Improving experiences and outcomes from health and social care must be an urgent priority – VODG responds to CQC annual State of Care report
The publication of this year’s influential State of Care report serves as a reminder of the positive impact high quality health and social care services can have on people’s lives.
VODG (the Voluntary Organisations Disability Group), the national body representing leading not-for-profit organisations, welcomes this year’s focus on mental health and learning disability provision.
The latest analysis from regulator the Care Quality Commission (CQC) shows that quality ratings have been maintained across adult social care services overall. But there remains significant concerns about people’s experiences of poor care in long-stay inpatient settings. Secluded institutional care is fundamentally wrong and exposes people living in particularly vulnerable circumstances to serious risk of harm. VODG believes that there are no excuses for this type of provision in the 21st century.
Good quality community services offer an alternative and VODG has been calling on the Secretary of State for Health and Social Care to take urgent action, including:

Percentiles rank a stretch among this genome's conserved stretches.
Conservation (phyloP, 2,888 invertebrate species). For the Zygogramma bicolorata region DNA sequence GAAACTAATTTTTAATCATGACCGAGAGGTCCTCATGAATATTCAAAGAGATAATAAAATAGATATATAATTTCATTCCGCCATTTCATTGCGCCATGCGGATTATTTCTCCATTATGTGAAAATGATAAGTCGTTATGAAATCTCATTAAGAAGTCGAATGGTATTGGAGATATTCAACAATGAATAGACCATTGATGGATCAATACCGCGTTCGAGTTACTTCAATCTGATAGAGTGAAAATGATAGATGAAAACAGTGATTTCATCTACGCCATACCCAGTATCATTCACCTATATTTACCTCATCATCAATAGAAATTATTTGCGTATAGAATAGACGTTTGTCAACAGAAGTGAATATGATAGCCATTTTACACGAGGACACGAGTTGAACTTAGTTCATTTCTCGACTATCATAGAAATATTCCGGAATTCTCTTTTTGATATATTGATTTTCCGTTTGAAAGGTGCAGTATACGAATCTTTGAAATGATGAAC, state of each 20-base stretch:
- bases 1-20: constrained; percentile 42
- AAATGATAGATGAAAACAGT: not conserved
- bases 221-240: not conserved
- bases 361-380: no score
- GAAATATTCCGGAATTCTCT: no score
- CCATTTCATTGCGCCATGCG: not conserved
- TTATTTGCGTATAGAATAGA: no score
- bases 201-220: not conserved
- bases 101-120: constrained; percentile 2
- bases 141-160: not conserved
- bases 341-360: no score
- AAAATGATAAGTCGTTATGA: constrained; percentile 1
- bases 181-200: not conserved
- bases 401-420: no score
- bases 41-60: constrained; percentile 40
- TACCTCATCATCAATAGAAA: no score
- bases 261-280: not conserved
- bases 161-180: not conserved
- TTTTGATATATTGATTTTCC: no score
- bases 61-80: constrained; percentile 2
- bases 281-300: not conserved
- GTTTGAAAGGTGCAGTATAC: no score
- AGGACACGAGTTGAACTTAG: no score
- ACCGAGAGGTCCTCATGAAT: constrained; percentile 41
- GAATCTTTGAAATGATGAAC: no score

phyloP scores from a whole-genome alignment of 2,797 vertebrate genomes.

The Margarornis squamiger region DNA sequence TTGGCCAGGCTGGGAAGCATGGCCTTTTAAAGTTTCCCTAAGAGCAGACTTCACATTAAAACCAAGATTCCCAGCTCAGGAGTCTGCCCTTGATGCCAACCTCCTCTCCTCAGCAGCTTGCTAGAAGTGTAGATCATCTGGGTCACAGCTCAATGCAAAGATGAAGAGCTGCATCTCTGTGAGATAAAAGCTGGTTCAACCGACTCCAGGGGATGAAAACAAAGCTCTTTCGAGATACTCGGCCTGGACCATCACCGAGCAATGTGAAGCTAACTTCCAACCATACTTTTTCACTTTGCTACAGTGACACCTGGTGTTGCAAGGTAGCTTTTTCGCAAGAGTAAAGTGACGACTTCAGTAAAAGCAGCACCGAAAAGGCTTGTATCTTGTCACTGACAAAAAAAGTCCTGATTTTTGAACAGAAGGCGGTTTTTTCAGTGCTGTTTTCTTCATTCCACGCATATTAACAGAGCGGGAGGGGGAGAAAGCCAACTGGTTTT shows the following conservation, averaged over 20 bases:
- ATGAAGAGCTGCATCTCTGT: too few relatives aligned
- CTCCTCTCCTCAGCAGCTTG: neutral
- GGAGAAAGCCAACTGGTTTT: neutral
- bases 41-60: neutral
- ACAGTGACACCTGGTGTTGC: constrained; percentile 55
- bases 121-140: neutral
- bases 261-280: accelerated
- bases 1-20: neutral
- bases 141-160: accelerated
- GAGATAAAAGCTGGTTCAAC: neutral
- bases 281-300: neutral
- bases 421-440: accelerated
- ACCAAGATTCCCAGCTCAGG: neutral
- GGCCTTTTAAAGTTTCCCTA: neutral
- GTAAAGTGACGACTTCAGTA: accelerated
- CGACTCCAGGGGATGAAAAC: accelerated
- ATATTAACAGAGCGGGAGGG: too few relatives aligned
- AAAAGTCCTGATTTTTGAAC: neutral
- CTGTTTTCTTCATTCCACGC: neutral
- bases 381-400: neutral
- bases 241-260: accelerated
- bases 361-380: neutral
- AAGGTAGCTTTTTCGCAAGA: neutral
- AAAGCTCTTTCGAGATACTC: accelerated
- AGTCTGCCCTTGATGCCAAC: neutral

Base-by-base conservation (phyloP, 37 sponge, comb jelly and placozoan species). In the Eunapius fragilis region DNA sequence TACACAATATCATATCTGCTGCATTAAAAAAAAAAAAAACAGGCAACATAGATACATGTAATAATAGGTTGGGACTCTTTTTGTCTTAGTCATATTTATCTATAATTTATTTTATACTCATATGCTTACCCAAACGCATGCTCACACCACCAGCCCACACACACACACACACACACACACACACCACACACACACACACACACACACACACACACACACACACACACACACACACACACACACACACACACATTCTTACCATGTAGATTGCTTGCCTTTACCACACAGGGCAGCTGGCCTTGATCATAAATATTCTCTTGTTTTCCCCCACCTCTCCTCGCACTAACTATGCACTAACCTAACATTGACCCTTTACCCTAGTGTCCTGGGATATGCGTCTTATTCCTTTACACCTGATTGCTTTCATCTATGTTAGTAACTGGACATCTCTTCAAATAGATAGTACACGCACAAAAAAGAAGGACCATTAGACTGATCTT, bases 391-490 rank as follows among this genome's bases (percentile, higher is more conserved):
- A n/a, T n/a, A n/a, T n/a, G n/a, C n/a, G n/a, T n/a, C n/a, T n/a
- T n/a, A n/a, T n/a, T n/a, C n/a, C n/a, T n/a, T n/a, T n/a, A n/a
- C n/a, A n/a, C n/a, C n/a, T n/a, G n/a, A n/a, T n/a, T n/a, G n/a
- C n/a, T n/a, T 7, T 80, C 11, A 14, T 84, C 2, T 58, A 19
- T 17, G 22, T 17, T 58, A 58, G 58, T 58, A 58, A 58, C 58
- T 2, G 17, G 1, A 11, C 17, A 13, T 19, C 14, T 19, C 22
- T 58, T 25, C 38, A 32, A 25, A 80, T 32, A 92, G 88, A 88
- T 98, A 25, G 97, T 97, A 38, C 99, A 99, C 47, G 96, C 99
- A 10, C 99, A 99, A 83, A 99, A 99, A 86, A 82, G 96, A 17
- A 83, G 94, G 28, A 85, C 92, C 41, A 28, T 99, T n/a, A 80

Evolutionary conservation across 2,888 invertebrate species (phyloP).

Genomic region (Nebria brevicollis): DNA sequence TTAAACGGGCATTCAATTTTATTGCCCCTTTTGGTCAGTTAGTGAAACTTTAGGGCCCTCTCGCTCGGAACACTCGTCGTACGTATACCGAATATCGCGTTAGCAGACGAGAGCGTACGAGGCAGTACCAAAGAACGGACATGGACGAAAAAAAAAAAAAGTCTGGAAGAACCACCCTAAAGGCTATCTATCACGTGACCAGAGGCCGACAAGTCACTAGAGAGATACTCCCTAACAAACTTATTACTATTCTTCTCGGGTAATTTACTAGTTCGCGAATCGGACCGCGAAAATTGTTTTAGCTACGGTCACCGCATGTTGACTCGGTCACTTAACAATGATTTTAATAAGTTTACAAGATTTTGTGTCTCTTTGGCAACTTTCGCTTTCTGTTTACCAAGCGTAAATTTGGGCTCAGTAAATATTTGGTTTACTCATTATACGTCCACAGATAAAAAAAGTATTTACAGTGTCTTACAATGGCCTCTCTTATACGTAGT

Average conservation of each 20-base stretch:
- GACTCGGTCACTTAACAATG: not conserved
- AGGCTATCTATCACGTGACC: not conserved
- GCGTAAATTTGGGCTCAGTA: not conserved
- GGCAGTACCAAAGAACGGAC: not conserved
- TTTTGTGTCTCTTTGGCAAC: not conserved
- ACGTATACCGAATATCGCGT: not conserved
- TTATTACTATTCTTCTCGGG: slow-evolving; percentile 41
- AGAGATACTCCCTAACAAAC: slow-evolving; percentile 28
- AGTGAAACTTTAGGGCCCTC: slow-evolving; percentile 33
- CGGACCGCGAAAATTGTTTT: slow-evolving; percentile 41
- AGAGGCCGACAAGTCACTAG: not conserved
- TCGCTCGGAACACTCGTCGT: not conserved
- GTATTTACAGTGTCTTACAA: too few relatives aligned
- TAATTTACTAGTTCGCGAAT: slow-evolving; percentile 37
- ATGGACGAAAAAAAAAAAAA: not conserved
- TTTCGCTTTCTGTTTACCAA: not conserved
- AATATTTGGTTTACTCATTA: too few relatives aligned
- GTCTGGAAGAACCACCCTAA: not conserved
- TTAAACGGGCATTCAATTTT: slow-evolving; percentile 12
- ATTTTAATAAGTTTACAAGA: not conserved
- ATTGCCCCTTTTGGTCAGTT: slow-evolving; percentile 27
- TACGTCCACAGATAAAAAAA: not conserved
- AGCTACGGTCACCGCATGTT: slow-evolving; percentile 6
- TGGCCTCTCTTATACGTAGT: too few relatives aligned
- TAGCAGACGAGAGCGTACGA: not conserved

- Directing CQC to rate all long-stay hospitals as ‘requiring improvement’ if any person has been living there for more than 12 months, and for the rating to be further downgraded to ‘inadequate’ if anyone has been living there for more than 24 months and for all new admissions to be halted until the rating has improved;
- Investing now in community provision to enable people with the most complex needs to be supported in ways in which they themselves determine. VODG is calling on the Treasury to establish a community development fund to pump prime the development of these local services.
The CQC report also underlines how fragile the sector is due to under-funding, and the ongoing absence of clear policy proposals to reform social care.
VODG chief executive Dr Rhidian Hughes said:
“Year on year the State of Care report highlights the precarious financial state of the social care sector and the growing demands placed on it. Today the consequences of that lack of funding are clear. A tipping point has been reached as some people do not receive the care they need, and this is simply unacceptable. We believe the time has come for CQC’s remit to be extended to include full independent performance assessments of local health and social care commissioning. This is crucial to understand how commissioning is focusing on addressing people’s needs and the extent to which statutory duties are being met.”